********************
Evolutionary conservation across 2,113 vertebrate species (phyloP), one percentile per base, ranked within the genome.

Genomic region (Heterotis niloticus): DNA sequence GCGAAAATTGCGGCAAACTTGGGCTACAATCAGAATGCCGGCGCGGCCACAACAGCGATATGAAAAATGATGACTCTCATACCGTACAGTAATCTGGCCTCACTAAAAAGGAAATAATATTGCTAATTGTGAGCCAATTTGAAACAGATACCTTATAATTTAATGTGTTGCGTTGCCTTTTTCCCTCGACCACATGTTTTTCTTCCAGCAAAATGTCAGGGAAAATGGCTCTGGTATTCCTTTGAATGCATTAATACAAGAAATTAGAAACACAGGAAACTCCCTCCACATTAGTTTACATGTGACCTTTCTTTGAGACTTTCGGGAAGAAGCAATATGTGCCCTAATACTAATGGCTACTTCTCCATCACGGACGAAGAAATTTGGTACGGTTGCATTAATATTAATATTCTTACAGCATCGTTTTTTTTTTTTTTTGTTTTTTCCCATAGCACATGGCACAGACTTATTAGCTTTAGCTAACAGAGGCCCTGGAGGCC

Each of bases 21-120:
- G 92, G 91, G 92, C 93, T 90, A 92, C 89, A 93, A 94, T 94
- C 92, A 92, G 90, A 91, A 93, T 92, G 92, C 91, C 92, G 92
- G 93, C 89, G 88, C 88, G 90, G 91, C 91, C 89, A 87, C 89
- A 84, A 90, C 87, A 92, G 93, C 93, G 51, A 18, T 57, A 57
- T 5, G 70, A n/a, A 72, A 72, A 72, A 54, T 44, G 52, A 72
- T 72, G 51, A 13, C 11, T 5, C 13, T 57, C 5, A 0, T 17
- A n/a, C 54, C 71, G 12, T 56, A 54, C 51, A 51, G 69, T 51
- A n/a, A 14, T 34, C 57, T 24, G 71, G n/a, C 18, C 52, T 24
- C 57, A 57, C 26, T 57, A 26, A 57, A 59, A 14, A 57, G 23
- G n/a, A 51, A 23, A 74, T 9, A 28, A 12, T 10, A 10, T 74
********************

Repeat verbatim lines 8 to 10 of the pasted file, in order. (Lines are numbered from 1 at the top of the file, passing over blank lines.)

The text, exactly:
- T 5, G 70, A n/a, A 72, A 72, A 72, A 54, T 44, G 52, A 72
- T 72, G 51, A 13, C 11, T 5, C 13, T 57, C 5, A 0, T 17
- A n/a, C 54, C 71, G 12, T 56, A 54, C 51, A 51, G 69, T 51